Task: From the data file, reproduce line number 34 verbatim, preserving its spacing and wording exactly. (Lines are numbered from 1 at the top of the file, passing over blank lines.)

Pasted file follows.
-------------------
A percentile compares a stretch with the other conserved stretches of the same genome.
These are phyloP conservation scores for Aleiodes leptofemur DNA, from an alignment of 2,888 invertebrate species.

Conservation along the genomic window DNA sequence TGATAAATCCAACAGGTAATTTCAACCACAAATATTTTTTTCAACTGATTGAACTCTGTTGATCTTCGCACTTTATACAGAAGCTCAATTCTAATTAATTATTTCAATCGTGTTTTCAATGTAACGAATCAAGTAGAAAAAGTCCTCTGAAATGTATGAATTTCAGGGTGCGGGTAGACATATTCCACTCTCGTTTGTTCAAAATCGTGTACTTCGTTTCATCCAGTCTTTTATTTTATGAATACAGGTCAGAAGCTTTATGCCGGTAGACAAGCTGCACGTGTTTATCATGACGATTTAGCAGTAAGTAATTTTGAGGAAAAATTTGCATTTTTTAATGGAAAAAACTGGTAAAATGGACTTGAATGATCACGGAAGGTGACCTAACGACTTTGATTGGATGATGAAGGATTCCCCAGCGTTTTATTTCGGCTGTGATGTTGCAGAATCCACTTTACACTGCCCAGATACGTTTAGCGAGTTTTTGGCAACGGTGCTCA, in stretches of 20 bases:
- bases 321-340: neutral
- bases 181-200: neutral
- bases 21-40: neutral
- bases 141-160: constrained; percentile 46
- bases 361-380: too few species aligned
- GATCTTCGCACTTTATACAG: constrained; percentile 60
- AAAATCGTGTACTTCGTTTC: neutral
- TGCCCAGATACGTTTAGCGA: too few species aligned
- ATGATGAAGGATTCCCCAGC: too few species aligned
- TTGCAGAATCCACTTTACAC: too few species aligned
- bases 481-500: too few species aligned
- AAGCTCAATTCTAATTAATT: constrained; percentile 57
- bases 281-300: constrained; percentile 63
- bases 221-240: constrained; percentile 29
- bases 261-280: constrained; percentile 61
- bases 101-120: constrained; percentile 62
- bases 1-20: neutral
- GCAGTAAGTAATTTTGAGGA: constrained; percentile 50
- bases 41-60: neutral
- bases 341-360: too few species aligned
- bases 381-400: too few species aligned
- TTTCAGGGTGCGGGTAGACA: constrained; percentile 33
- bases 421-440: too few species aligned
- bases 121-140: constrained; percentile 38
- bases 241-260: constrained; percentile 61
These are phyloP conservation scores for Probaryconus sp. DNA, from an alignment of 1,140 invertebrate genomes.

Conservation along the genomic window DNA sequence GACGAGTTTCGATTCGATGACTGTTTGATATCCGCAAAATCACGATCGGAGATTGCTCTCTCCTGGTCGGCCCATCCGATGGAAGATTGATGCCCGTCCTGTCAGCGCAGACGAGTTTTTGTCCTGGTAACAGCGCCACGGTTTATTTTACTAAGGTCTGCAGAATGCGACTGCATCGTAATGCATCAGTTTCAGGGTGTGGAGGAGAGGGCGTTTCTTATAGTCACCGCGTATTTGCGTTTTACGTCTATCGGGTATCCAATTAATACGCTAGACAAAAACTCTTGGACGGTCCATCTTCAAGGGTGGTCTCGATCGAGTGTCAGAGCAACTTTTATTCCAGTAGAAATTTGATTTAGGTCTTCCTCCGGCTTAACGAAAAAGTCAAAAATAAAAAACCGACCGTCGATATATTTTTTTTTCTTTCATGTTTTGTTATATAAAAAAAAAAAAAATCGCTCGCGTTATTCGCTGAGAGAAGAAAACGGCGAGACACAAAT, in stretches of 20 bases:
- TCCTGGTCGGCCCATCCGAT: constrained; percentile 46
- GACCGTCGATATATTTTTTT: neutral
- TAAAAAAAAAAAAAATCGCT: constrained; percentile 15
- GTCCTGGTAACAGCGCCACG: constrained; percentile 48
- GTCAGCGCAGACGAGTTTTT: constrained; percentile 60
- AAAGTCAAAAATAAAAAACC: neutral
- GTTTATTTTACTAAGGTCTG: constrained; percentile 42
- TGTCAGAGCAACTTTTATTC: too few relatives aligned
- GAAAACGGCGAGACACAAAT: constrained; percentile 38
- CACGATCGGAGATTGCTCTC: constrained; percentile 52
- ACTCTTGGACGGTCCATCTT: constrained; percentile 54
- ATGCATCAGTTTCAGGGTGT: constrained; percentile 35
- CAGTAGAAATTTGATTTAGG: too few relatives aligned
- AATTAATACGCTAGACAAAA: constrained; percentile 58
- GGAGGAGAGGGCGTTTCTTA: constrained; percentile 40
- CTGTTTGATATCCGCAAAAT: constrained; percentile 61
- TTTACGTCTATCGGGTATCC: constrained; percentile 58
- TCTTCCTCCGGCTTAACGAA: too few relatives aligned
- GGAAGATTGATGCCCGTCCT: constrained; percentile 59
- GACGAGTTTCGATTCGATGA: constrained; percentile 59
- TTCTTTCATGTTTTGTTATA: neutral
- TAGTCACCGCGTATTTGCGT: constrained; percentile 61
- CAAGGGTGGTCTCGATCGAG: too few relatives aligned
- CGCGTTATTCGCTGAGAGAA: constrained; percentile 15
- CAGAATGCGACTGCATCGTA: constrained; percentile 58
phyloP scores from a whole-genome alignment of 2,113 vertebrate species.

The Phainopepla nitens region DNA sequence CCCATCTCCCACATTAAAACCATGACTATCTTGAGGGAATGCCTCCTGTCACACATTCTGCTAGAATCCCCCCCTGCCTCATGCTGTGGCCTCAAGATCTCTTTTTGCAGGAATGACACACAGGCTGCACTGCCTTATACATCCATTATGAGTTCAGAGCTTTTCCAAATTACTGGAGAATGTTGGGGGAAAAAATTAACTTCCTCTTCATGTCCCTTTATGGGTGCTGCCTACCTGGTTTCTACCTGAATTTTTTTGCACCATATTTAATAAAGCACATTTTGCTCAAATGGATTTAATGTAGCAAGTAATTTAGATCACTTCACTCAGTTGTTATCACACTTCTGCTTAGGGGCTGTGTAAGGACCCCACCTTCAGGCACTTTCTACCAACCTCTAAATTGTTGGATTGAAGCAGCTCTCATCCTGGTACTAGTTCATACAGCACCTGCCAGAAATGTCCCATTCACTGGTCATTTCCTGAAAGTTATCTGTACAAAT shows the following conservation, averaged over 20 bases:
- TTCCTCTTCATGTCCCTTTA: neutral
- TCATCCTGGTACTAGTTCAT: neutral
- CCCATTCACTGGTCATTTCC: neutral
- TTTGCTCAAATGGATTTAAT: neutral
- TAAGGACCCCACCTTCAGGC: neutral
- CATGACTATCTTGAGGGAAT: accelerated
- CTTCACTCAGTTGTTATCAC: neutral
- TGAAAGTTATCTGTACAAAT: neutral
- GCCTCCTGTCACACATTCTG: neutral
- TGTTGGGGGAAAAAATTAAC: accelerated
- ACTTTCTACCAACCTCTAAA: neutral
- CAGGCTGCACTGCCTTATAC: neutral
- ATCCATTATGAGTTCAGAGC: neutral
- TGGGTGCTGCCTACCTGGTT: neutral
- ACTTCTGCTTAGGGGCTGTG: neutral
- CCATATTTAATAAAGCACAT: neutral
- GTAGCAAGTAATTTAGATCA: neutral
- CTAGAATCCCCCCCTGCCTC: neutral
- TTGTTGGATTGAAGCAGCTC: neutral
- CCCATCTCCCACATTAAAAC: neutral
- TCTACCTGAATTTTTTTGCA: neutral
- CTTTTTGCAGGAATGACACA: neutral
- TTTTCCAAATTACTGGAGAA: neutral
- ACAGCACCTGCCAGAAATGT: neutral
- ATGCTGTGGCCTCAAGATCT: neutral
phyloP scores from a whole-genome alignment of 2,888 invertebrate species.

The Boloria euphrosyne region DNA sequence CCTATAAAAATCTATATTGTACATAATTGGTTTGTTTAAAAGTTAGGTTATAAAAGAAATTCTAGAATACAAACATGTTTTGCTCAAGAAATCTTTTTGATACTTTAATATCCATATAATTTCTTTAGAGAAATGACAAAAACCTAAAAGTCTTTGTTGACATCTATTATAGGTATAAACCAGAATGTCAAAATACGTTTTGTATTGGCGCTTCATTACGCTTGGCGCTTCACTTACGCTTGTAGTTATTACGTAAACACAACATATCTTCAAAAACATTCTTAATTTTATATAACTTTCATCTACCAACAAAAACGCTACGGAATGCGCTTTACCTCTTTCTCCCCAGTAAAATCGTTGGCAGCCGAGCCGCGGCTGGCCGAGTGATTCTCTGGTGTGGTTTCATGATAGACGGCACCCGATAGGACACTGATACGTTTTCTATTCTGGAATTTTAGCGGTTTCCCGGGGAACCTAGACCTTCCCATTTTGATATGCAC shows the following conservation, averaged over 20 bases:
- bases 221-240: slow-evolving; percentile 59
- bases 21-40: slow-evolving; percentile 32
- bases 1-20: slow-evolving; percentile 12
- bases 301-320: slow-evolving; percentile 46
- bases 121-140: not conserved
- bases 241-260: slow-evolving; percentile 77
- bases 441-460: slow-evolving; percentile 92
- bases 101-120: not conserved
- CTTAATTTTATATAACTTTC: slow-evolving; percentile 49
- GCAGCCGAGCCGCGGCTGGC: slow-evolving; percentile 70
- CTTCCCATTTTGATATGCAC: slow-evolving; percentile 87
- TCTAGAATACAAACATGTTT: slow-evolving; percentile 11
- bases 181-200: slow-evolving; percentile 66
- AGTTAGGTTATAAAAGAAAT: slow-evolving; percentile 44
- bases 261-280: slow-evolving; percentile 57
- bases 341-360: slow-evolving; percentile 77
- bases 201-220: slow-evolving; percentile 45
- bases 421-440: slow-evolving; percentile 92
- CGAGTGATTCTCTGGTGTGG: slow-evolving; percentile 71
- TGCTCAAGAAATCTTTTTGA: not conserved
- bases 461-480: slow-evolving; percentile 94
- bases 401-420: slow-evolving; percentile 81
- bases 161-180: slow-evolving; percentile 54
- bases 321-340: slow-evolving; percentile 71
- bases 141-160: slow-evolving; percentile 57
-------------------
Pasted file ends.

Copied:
- GTCCTGGTAACAGCGCCACG: constrained; percentile 48